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Diseases caused by smoking kill more than 443,000 people in the US each year. In fact, smoking is directly responsible for almost ninety percent of lung cancer and COPD deaths. Even with anti-smoking campaigns and medical health disclaimers in place, many people continue to smoke or start to smoke every year. A 2009 survey by the CDC reported that more than 25 percent of high school kids were current tobacco users.
Smokers not only increase their risk of lung disease, including lung cancer, but they also increase their risk of other illnesses, including heart disease, stroke, and oral cancer. Risks from smoking, as they relate to lung disease, may include, but are not limited to, the following:
The symptoms of smoking-related lung diseases may resemble other lung conditions or medical problems. Always consult your physician for a diagnosis.
Secondhand smoke, smoke that is exhaled by smokers and smoke emitted from the burning end of a lit cigarette, cigar, or pipe, causes more than 3,000 lung cancer deaths each year in persons who do not smoke themselves. Also called involuntary or passive smoking, secondhand smoke can also lead to heart disease. The following are some of the most common symptoms associated with exposure to secondhand smoke. However, each individual may experience symptoms differently. Symptoms may include:
Children and infants exposed to tobacco smoke are more likely to experience ear infections, and asthma, and are at a higher risk for sudden infant death syndrome (SIDS) than children and infants without the same exposure.
The symptoms of secondhand smoke may resemble other medical conditions and problems. Always consult your physician for a diagnosis.
People who quit smoking can actually reverse some of the damage that has been done to their lungs over an extended period of time. Other benefits of quitting smoking may include the following:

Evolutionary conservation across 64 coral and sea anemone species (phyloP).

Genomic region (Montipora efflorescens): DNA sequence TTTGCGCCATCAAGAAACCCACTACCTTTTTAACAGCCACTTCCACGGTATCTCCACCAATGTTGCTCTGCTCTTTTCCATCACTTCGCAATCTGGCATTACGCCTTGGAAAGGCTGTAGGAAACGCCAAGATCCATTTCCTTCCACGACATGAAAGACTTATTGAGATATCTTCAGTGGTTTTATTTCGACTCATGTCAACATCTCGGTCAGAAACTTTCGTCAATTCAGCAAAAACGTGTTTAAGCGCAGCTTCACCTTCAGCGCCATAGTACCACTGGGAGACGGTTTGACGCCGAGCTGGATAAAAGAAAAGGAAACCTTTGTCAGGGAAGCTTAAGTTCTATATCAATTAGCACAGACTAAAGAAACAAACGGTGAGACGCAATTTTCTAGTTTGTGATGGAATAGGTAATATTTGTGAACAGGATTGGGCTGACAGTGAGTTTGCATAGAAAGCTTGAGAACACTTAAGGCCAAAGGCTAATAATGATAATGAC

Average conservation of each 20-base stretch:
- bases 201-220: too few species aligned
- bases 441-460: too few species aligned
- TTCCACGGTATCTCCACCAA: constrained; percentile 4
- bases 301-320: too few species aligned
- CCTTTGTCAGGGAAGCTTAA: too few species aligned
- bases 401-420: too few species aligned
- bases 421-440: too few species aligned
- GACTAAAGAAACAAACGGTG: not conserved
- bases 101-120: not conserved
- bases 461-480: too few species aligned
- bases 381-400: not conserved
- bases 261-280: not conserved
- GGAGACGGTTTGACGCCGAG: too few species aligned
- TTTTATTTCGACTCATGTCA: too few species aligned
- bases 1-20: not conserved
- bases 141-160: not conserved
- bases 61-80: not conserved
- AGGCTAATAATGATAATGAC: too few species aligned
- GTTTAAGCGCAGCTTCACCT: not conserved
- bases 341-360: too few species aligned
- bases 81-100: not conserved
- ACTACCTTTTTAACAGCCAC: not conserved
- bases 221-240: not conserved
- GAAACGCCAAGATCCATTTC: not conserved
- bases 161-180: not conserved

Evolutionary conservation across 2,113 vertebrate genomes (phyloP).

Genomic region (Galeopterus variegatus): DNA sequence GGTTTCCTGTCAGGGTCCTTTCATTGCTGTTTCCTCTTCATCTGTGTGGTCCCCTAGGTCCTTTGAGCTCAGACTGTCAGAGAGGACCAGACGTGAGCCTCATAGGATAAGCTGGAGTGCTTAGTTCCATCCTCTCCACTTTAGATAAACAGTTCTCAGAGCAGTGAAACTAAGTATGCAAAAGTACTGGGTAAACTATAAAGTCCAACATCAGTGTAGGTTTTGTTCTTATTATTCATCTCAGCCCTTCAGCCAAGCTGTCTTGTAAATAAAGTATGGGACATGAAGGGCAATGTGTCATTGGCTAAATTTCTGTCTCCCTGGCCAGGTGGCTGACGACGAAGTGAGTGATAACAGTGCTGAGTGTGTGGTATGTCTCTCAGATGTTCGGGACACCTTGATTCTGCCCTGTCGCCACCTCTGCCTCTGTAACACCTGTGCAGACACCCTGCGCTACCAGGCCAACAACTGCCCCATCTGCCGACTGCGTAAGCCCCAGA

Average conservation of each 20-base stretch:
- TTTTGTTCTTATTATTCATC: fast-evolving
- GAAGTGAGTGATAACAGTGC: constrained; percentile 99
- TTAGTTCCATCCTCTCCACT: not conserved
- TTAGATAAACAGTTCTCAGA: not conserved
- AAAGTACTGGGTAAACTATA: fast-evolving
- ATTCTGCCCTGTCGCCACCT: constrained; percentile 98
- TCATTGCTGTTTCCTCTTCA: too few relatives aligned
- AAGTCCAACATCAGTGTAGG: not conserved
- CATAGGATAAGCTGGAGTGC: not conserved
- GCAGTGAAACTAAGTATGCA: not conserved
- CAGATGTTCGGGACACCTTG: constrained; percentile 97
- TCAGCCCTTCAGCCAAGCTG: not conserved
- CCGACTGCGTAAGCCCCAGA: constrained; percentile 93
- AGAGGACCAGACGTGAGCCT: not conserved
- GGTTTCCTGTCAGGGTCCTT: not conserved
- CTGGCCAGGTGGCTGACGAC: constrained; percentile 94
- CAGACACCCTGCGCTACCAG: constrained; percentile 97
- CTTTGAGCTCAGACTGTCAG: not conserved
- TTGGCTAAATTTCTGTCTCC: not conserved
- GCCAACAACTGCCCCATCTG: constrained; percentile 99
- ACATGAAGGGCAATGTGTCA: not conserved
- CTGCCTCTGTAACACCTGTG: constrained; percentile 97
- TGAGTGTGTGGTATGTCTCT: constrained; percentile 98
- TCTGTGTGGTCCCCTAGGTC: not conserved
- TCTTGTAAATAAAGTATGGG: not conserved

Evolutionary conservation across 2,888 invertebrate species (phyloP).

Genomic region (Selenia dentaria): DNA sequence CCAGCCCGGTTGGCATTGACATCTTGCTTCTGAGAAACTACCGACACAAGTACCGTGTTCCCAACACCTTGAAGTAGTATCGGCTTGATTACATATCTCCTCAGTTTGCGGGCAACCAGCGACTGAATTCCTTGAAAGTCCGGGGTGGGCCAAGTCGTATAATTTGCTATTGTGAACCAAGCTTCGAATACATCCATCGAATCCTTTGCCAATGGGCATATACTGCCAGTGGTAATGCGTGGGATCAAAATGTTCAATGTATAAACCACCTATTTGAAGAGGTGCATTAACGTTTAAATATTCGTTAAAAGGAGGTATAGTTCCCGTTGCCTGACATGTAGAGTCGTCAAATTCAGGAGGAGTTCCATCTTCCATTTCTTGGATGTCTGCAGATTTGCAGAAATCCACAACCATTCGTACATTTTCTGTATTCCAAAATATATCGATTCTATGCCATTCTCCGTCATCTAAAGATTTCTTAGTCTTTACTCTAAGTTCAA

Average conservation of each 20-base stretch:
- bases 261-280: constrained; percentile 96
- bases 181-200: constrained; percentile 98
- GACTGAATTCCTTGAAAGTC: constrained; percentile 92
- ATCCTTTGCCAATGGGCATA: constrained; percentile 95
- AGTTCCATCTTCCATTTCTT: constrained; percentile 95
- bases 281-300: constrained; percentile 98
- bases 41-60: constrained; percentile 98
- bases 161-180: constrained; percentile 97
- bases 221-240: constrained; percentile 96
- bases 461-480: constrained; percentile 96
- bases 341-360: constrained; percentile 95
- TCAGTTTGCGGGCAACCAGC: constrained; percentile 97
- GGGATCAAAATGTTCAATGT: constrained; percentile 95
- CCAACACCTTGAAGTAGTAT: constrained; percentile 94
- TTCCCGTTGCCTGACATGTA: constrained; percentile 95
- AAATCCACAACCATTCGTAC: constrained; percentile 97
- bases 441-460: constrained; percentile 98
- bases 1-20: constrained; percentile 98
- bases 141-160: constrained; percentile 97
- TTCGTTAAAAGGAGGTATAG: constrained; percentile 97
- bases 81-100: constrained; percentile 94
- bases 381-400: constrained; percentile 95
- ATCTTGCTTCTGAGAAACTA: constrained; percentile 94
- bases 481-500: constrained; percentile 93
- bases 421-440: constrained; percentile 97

Cigars became a trend in the 1990s, attracting the young and the old. Perceived as less detrimental to one's health, cigars actually pose the same, if not greater, risk as cigarettes for oral cancer. Although many cigar smokers do not inhale, their risk for oral, throat, and esophageal cancers is the same as for cigarette smokers. Consider these facts:
Quitting smoking is both a mental and a physical undertaking. Mentally, you should be ready and relatively stress-free. Physically, you need to commit to exercising daily and getting plenty of sleep. A person trying to quit must overcome two obstacles: a physical addiction to nicotine and a habit. The American Academy of Otolaryngology and the American Lung Association offer the following tips to help users quit using tobacco products:
In some cases, smokers benefit from nicotine replacement products to help break their smoking habit. Nicotine replacement products continue to give the smoker nicotine, although in smaller quantities than a cigarette, to meet their nicotine craving. However, the benefit of nicotine replacement products is the elimination of tars and poisonous gases that cigarettes emit. Pregnant or nursing women, and people with other medical conditions, should consult with their physician before using any nicotine replacement products. Some examples of nicotine replacement products include: